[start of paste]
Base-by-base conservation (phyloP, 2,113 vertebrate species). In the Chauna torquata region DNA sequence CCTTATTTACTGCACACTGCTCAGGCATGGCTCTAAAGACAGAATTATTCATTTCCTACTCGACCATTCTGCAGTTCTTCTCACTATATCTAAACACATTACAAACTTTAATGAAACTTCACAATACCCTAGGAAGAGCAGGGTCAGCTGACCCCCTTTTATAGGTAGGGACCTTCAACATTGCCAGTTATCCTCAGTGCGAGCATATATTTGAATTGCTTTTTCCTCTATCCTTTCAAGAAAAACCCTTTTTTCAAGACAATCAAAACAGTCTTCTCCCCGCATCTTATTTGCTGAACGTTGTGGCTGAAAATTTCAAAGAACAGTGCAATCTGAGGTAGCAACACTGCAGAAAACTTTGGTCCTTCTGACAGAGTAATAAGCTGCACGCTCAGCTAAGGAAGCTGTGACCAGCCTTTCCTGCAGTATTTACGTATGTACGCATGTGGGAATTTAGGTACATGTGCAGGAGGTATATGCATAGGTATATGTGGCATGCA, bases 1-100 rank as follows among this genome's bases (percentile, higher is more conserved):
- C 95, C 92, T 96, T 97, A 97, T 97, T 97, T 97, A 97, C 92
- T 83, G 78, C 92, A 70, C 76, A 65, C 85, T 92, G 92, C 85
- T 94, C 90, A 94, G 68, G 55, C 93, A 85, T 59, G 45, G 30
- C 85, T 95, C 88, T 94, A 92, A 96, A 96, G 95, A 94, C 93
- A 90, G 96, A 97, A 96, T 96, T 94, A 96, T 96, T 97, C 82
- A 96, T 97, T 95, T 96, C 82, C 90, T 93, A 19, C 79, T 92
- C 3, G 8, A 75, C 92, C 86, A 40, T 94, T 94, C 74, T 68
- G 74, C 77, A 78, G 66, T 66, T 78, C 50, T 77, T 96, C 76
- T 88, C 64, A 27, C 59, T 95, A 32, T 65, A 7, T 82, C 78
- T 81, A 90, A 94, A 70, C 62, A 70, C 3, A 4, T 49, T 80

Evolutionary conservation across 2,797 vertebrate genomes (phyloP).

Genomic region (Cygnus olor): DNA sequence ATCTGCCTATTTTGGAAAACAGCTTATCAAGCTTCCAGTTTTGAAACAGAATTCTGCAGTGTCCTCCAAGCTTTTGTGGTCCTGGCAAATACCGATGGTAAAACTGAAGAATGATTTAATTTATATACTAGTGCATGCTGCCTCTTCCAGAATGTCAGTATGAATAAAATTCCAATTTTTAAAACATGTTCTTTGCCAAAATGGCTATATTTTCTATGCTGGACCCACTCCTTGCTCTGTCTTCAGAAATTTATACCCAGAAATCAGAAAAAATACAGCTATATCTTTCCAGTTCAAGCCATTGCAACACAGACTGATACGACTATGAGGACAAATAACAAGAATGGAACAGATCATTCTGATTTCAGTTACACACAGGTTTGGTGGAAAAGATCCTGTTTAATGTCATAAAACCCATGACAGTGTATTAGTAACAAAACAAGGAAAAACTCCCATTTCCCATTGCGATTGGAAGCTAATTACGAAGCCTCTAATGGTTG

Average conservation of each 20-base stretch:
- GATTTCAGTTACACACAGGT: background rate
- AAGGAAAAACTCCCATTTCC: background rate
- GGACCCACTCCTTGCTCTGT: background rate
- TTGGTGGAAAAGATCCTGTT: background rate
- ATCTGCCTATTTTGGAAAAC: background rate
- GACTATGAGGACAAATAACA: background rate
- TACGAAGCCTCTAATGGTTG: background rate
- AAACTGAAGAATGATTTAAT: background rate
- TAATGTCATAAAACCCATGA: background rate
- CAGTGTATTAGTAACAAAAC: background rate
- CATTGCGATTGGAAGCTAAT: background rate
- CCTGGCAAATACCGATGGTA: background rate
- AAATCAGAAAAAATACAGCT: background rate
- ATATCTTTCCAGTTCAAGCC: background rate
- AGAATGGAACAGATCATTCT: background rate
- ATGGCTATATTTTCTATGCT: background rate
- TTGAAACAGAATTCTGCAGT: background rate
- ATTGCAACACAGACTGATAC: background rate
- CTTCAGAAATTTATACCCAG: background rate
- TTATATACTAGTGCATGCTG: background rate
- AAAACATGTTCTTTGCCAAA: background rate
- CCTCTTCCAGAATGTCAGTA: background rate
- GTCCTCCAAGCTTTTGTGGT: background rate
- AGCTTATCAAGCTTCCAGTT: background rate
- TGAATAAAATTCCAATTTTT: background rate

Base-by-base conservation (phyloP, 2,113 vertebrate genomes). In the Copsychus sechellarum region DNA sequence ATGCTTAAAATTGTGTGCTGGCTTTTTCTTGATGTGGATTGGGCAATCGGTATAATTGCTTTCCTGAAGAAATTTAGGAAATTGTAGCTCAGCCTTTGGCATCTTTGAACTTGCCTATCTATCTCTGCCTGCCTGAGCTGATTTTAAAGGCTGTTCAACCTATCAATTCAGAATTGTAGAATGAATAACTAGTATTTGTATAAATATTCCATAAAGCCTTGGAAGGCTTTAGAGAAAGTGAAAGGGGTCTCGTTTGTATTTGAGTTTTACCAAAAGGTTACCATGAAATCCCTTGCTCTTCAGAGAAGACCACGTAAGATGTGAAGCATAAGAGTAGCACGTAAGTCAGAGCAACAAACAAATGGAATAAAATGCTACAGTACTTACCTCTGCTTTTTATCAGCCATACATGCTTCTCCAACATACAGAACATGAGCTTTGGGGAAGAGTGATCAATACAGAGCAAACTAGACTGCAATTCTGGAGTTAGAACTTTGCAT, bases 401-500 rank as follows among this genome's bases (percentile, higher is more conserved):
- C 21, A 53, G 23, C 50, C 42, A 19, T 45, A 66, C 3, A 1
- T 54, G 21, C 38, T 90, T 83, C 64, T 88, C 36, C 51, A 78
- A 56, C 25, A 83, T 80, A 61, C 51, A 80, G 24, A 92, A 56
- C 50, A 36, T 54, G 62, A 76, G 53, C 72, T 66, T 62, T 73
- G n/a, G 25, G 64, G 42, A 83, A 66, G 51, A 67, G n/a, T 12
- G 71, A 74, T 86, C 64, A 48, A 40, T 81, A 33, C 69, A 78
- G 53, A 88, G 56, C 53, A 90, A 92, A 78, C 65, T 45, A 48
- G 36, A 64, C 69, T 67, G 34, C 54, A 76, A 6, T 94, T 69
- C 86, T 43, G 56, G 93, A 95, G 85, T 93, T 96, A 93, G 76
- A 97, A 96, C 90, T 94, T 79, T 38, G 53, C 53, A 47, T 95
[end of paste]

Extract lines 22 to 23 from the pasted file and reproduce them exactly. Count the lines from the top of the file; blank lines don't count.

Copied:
- AAACTGAAGAATGATTTAAT: background rate
- TAATGTCATAAAACCCATGA: background rate